It’s February and brrr, this weather just isn’t letting up – in fact, judging from the view outside the snowy season is finally upon us. One thing it’s perfect for is digging into a film or two and if there’s one thing cinema manages to portray beautifully… its kitchens. We’ve made a short list of our favourite kitchens in film, you may expect these all to be designs of exquisite beauty but that would be shallow. We’ve picked these for their role in the story, their aesthetics and their memorability.
- Gosford Park
Whatever you may think of it as a piece of entertainment, Gosford Park is a cinematic wonder that beautifully illustrated the class system in 1930s period Britain. Set in a magnificent country estate, the film offers a contrasting insight into the lower class cooks and the pompous excess of its wealthy guests. The kitchen sequences are a dark and claustrophobic as the chef’s clamour to provide a feast fit for their illustrious guests. The key juxtaposition is the wonderful china, silverware and crockery they use to prepare the food – fit for the upper classes maybe but not for them.
- Withnail & I
“Listen to me, listen to me! There are things in there, there’s a tea bag growing! You haven’t slept in sixty hours; you’re in no state to tackle it. Wait till the morning, we’ll go in together”….. …“This is the morning, stand aside!” and thus begins the seminal cult comedy Withnail & I as two aspiring actors living in 1969 London squalor awake from their drug induced slumber to tackle the washing up. Paul McGann and Richard E. Grant approach the fungal engulfed sink in apprehension, declaring horror at the ‘matter’ in the sink. It’s an iconic scene from a timeless film and this kitchen is a great metaphor for their debauched lifestyle, making us chuckle every time we think of it.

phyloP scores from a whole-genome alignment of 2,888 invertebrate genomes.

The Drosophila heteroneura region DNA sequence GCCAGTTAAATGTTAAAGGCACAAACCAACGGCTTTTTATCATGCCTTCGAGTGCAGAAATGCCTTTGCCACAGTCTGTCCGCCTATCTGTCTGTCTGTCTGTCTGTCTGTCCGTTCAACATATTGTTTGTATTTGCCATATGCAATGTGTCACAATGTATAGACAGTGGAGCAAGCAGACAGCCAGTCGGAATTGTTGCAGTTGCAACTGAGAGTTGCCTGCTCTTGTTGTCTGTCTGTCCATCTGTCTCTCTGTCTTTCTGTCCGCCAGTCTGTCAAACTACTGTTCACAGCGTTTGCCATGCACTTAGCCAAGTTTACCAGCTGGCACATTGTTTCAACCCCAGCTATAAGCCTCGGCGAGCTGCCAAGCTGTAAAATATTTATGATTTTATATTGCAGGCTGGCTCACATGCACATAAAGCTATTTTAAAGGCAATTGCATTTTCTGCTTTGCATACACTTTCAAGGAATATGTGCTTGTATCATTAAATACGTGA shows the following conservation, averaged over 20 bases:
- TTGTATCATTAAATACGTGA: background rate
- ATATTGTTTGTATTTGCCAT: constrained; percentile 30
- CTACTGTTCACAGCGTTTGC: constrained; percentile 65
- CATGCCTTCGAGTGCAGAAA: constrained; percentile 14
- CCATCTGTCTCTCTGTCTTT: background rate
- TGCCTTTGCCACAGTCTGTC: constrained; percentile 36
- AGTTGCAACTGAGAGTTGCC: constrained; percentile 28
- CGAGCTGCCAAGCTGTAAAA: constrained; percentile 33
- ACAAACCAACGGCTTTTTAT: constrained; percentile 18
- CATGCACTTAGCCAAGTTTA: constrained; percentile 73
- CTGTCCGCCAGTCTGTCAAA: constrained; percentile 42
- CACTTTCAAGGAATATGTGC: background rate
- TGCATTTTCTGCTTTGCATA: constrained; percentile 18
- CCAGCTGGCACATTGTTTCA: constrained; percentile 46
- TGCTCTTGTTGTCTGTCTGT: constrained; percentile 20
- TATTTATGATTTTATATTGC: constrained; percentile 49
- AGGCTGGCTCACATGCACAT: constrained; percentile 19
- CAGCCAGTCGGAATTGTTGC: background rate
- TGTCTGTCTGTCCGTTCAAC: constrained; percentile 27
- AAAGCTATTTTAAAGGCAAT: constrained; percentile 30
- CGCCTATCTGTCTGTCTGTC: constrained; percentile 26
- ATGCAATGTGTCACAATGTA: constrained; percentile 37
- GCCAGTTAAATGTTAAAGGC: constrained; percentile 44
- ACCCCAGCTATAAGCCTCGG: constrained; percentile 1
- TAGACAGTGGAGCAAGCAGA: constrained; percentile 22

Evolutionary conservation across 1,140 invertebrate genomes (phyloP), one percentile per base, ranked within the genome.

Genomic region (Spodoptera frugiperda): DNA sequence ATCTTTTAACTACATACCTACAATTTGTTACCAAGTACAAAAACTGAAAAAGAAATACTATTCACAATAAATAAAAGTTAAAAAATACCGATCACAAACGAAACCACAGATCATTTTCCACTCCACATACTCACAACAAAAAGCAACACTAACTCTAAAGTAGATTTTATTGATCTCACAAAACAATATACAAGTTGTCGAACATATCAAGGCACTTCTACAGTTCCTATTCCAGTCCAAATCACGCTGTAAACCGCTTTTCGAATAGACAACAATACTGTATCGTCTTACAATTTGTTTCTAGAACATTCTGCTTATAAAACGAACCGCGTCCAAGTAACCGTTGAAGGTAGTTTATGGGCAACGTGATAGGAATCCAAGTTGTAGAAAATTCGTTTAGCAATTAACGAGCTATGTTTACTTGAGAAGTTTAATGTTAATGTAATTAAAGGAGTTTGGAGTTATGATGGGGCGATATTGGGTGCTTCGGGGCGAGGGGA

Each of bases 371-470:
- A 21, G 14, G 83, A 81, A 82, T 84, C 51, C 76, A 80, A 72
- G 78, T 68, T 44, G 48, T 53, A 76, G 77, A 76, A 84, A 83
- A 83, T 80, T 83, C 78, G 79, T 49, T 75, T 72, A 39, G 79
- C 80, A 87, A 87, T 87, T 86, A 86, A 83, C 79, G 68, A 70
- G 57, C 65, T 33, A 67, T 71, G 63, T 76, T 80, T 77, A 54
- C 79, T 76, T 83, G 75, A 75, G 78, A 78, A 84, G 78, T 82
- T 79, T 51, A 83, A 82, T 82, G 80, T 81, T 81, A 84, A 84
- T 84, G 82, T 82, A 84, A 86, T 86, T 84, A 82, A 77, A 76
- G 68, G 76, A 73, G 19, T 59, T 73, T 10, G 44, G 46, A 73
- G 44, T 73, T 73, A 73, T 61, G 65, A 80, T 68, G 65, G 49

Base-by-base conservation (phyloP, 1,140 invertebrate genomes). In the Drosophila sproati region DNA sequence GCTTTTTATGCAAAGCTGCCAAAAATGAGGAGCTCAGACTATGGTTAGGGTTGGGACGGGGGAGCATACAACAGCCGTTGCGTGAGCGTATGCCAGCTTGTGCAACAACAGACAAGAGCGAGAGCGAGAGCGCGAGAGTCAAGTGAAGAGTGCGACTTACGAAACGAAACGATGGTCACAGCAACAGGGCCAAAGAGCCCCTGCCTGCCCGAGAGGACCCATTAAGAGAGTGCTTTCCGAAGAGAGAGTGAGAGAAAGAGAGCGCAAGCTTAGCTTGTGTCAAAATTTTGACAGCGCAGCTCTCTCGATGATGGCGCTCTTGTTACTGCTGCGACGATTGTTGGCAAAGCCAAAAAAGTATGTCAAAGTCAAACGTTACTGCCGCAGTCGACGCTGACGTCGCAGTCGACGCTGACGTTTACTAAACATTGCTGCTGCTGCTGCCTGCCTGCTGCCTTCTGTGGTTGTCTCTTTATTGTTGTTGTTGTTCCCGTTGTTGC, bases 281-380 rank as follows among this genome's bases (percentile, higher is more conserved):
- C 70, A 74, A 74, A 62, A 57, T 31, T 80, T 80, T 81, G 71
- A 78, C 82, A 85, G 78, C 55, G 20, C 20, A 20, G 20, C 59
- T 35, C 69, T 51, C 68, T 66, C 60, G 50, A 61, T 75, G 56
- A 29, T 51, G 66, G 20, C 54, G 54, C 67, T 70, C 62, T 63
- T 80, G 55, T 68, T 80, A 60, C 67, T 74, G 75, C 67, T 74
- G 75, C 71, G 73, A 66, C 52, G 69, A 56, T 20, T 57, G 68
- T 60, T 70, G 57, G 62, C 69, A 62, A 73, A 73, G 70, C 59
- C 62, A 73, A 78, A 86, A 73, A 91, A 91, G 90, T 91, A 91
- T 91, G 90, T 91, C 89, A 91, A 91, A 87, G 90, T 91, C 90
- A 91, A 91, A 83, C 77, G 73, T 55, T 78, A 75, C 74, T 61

- Three Men & a Little Lady
Bit of a subversive choice here. This ticklish early 1990s comedy sequel stars Ted Danson, Tom Selleck and Steve Guttenberg as three haphazard men raising a young girl who turned up on their doorstep some years past. The mother is a mainstay on the scene now and one of her key quirks is her ghastly cooking. Much of the films early scenes take place in the ‘family’ kitchen and plays host to her frequent kitchen horrors. We’ve picked it as it’s a perfect example of early 90s open plan architecture – spacious, clinical and still very contemporary. After the explosion of minimalism in the 1980s that came with the economic boom (and yuppie culture), this arid modernism became extremely popular in mainstream culture. It seems like we are only now reverting back to more vintage designs but it’s nice to see its origins on film.